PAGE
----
Mandarin oranges have a distinct flavor profile that make them easy to use in many different recipes. But one pairing you might not have considered is the pumpkin. You can taste for yourself with our Foodpairing-inspired dessert creation: Pumpkin Ice Cream with Mandarin oranges and Chocolate mousse.
With their naturally sweet complexity, mandarin oranges possess many aromatic properties: spicy, citrus, nutty, woody and floral being the ones that register most prominently on the aroma wheel.
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Mandarin oranges have a dominant spicy, vanilla component, which is why the two have such a natural affinity for one another. It is this same spicy, vanilla note that also allows them to pair well with coffee, chocolate, red beets, bread, huacatay, gooseberries and black garlic. To a lesser degree, mandarin oranges also contain a spicy, herbal element, enabling them to pair well with basil, cinnamon, gamba, cognac and ginger.
As a member of the citrus family, it’s not surprising that mandarin oranges possess a strong citrus note. Within the aromatic spectrum, there are actually two subcategories of the citrus profile that mandarin oranges can be linked to: The first is more of a lemony note, which would explain why black tea and tomato are delicious in the company of mandarin oranges; the second sub-category is a scent that we describe as being like the rind of a lemon. Thus, pairing well with grey mullet, duck, chicken and butternut squash!
The nutty composition of a mandarin orange can be described as being somewhat similar to coconuts. This explains why cognac, a variety of beers and teas work well when paired with this particular citrus.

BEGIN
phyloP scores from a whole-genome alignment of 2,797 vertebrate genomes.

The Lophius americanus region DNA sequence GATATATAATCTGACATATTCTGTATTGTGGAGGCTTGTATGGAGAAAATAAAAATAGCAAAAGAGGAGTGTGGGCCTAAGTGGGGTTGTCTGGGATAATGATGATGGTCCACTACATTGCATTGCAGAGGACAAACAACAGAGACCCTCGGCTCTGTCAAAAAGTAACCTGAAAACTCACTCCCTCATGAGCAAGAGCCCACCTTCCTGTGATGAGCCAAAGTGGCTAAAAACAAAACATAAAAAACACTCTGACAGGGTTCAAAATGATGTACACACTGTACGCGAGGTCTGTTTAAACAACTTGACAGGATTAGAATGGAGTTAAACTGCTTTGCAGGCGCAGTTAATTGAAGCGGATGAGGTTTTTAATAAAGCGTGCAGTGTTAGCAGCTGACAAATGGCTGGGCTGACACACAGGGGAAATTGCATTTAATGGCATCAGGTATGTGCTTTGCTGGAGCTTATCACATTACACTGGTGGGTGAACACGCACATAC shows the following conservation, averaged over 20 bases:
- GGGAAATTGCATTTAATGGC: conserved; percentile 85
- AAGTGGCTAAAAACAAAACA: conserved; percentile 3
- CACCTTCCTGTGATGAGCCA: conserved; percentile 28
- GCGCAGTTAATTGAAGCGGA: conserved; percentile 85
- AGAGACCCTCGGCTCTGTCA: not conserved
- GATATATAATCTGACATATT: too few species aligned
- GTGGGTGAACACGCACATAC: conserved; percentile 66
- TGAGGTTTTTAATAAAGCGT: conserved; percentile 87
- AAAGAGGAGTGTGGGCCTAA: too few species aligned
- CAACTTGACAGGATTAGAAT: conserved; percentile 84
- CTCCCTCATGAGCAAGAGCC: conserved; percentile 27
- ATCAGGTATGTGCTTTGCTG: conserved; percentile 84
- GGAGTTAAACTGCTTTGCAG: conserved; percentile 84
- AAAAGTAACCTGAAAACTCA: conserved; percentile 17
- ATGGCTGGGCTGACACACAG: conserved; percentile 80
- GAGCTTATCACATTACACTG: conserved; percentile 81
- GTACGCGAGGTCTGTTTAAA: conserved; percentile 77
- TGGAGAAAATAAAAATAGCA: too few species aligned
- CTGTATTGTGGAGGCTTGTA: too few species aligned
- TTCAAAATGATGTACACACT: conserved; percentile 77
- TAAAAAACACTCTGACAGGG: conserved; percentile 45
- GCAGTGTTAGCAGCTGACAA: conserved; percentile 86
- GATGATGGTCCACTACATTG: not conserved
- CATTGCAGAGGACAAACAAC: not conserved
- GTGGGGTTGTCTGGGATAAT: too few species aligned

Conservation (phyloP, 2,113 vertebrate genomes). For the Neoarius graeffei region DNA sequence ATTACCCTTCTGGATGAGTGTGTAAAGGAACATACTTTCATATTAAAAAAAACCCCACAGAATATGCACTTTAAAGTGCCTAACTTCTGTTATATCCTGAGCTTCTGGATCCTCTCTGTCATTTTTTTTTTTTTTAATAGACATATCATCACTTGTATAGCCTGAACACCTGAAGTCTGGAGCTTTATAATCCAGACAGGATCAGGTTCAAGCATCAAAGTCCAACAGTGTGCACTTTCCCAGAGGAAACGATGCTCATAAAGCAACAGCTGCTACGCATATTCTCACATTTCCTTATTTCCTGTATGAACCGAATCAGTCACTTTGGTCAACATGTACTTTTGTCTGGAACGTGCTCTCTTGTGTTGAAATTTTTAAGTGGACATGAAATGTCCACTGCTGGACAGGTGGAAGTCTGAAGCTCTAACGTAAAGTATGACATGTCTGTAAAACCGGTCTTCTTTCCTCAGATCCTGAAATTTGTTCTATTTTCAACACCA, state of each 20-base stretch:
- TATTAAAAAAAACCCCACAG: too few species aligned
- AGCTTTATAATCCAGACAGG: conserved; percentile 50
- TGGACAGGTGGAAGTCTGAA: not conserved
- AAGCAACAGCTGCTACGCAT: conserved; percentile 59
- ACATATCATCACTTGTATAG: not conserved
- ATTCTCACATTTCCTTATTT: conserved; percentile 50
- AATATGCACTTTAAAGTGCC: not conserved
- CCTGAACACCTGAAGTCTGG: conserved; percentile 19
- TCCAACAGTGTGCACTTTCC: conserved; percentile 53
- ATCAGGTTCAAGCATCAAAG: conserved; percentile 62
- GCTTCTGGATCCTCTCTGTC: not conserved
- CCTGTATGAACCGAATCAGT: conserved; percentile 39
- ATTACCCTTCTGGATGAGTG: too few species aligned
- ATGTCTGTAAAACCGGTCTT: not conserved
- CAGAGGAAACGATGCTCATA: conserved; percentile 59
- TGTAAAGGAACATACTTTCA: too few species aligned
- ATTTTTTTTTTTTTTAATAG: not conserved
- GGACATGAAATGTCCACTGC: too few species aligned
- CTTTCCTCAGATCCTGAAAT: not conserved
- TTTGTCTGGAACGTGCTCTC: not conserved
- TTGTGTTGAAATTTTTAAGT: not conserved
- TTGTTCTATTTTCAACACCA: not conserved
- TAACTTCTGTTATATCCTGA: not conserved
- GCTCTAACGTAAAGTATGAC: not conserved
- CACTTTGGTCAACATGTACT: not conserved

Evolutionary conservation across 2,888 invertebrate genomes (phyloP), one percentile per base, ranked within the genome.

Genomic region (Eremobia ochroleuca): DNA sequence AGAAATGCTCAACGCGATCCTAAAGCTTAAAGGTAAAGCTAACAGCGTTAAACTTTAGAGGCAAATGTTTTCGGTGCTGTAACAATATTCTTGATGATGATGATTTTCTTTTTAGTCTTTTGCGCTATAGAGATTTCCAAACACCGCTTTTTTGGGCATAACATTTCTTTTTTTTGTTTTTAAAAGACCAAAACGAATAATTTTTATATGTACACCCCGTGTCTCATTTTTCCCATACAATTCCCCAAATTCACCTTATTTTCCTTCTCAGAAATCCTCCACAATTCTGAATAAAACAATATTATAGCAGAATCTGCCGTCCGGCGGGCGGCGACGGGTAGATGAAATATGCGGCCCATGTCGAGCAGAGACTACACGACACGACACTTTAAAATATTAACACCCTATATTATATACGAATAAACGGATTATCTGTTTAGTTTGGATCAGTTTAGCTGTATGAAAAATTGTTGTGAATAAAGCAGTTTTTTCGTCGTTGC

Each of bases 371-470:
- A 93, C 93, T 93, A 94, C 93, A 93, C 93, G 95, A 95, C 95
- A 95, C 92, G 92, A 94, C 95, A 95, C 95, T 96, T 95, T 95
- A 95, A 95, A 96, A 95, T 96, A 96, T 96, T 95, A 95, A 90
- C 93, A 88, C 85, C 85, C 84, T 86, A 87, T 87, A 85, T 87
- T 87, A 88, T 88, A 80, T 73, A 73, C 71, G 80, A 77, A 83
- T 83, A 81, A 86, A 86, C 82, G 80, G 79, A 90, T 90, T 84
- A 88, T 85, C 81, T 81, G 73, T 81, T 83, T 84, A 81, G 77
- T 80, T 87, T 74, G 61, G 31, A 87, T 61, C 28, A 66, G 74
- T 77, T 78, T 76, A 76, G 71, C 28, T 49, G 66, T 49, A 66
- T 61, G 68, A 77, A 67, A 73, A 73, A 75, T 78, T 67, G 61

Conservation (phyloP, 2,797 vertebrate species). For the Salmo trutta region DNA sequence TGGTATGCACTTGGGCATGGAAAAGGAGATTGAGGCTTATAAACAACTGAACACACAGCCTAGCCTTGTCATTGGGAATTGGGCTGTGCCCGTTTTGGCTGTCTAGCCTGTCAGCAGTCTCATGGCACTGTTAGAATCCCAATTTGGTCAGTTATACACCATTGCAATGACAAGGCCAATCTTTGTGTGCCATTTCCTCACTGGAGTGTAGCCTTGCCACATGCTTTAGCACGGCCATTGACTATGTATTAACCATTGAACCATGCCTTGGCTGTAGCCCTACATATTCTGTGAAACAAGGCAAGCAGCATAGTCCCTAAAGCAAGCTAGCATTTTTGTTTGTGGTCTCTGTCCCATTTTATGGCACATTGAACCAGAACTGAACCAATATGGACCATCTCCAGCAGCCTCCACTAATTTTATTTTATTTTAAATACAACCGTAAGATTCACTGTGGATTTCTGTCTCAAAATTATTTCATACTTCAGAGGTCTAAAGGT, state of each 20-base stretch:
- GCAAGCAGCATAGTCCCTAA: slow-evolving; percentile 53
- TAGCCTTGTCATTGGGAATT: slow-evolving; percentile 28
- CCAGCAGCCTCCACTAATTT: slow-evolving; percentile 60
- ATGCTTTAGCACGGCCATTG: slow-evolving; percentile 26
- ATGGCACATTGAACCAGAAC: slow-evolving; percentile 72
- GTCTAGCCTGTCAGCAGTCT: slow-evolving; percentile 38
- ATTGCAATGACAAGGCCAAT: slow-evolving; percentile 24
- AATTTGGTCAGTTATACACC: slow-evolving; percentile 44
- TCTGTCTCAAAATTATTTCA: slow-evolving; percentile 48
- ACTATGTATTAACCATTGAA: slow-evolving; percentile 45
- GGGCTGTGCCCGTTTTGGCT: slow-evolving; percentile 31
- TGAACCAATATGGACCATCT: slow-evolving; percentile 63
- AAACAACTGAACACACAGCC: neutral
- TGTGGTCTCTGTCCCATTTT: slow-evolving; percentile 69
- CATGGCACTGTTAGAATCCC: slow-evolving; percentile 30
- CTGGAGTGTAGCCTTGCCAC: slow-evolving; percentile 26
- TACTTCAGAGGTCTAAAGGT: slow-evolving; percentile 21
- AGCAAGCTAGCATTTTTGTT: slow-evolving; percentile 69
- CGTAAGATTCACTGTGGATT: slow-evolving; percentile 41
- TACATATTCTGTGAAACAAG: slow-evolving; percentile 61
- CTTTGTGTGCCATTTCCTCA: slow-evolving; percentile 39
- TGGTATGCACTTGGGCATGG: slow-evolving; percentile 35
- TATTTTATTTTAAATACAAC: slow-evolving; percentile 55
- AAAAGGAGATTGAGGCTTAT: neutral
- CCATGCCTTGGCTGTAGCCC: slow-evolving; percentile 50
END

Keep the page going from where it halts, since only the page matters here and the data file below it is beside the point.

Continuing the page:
The woody or hay-like aromatic properties of mandarin oranges link them to ingredients like rosemary, thyme, mint and quince!
With its combination of both floral-rose and floral-honey notes, mandarin oranges complement the following ingredients: apple, celery, carrots and lychee.
The image above illustrates the broad range of aromas that mandarin oranges and pumpkins share, despite their completely different food categorizations. Both share fruity aromas (it’s true—fruits are not the only foods that possess fruity aromas!) and, to a large extent, the same proportion of the spicy, vanilla notes we discussed earlier. They also exhibit floral—both rose and honey—notes, together with their roasted (caramel-like) aromas.
By understanding the aroma/flavor profiles of mandarin oranges and pumpkins, you can now easily incorporate this pairing into you own creations! For starters, try this delicious Foodpairing recipe: